Sexual Chronicles Of A French Family

Sexual Chronicles Of A French Family

***1/2

Reviewed by: David Graham

A well-meaning if occasionally misjudged slice of art-porn, this straight-faced Gallic spin on American Pie is made poignant through its unfashionably introverted protagonist and a matter-of-fact perspective on sex that focuses on its positive side, in a variety of permutations. While some of the film predictably degenerates into hot young people rutting, American Translation directors Jean-Marc Barr and Pascal Arnold wisely obscure genitalia to keep the focus on the performers' characters. There's even some comedy of embarrassment to lighten the mood, and at a tight but still perhaps stretched 77 minutes, the dirty mac brigade are (mercifully) barely even given time to get their rocks off.

Romain is a typical teen, with one thing on his mind: sex. However, he seems to be the only person in his life who isn't getting any; his family all seem to be at it all the time, even hoary old Gramps. When a technology-assisted game of classroom flashing goes wrong, his family take it upon themselves to try to enlighten the poor boy, but their efforts only make his discomfort and insecurity even worse. A seemingly promiscuous and flirty classmate may offer a glimmer of hope for the intercourse-starved teen, but he must also quell his virgin nerves if he's to avoid making a fool of himself and perhaps becoming doomed to a life of involuntary chastity.

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Opening with phone-recorded footage of a schoolgirl filming the underwear-free zone between her legs, the directors constantly provoke the audience in order to avoid easy titillation. Many of their set-piece scenes have something to say beneath the shock tactics though, whether they're skewering the youngsters' desensitising addiction to cameras or highlighting the vacuity of internet romance. As the story opens up to incorporate the rest of the family, their individual neuroses and dynamics are deftly explored, from the desirable sister with the new boobs to the threesome-soliciting brother who's undecided about which half of the prospective couples he's most interested in.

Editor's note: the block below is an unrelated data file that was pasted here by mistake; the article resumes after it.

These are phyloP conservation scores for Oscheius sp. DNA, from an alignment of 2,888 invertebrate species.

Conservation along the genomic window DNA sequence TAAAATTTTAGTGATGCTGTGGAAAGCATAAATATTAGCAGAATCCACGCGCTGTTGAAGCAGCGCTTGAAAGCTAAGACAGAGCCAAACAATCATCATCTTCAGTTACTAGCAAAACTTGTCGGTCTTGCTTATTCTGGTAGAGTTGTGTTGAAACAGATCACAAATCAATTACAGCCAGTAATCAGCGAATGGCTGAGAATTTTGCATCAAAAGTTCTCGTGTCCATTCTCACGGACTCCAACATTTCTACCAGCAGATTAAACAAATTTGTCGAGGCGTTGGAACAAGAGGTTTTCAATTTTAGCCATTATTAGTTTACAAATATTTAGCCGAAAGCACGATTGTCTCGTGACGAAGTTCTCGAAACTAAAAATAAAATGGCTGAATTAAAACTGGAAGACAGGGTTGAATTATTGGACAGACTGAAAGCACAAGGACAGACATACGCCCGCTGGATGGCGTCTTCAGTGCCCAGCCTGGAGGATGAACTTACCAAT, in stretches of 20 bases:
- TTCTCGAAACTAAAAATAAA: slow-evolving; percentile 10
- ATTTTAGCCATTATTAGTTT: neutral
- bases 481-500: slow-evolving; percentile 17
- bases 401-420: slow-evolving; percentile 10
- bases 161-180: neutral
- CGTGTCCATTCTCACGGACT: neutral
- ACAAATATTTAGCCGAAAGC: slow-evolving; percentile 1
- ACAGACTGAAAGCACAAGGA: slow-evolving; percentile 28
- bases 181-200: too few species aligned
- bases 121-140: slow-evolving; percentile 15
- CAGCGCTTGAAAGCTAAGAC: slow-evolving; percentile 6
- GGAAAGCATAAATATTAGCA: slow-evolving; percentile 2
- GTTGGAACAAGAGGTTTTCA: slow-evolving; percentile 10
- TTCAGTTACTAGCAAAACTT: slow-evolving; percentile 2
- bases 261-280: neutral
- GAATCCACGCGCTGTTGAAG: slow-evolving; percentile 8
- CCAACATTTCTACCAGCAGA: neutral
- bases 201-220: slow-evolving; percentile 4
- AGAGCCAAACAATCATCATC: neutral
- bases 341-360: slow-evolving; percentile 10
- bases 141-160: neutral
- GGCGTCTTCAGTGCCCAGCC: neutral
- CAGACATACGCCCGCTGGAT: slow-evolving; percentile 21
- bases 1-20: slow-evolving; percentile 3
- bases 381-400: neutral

These two characters will become problematic for some viewers, as their relatively uneventful sex scenes may seem to dominate the narrative; they're arguably too shallow as characters to care about and too attractive to be related to. Nevertheless, their romps are charged with nervous energy, especially in the case of the cocksure brother, whose swagger is matched only by his deep-seated homo-erotic desires. The sister's sexual awakening - with the first boyfriend to bring her to climax - has a bittersweet charge, but there's no denying these lengthy sequences are the most exploitative in the film, serving little purpose other than to give certain audience 'members' what they've no doubt (ahem) come for, given the bare-faced cheek of the title. Meanwhile, the mother and father bemoan their boring lives, despite clearly having nothing to worry about - even though they're hardly given a look-in, their situation is almost offensively upper-middle-class.

Other plot strands hold more intrigue however, particularly the randy geriatric Grandfather. His frank and sometimes funny conversations with his grandson and daughter are refreshing, showing the former to be less of a misery-guts than he appears and the latter to have an agreeable quality that transcends her yuppie smugness. The Grandfather's regular visits to an appreciative prostitute - who's obviously aging herself - may offer a naive representation of that age-old profession, but they're still shot through with a sweet longing that counteracts the folds of sagging flesh.

Overall, though, the film will resonate with some because of the believable sense of frustration and helplessness that the narrating Romain conveys. Mathias Melloul makes for a hugely sympathetic protagonist, slyly lampooning his own teenage angst and venting his bitterness at his shag-happy family with every bated breath and ringing thought. Employing a voice-over was a risky gamble for something as arty as this, but Romain's barbed commentary dissipates the potentially po-faced drama and brings sharp relief from the wall-to-wall humping. His climactic scenes may go on for an excruciating length of time - far too long for a first-timer, some may say - but it feels every bit earned, and it's a heartening conclusion to a bumpy ride.

An unnecessary coda outstays its welcome and wraps things up a little too neatly - with persuasions revealed and Romain gifted one last scene that should be uplifting but comes off as curiously sleazy - but the film ends on a note of very literal sexual healing that's as simple and pleasing as the birds and the bees. The French Family may be too sickeningly affluent for some viewers to give a chance, while the directors' voyeuristic glare will prove too much for sensitive souls, but the less easily ruffled will hopefully find that these Chronicles walk an impressively fine line between keen observation, subtle satire and absorbing drama.

Reviewed on: 27 Jul 2012
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Three generations of a French family and their sex lives.

Festivals:

EIFF 2012

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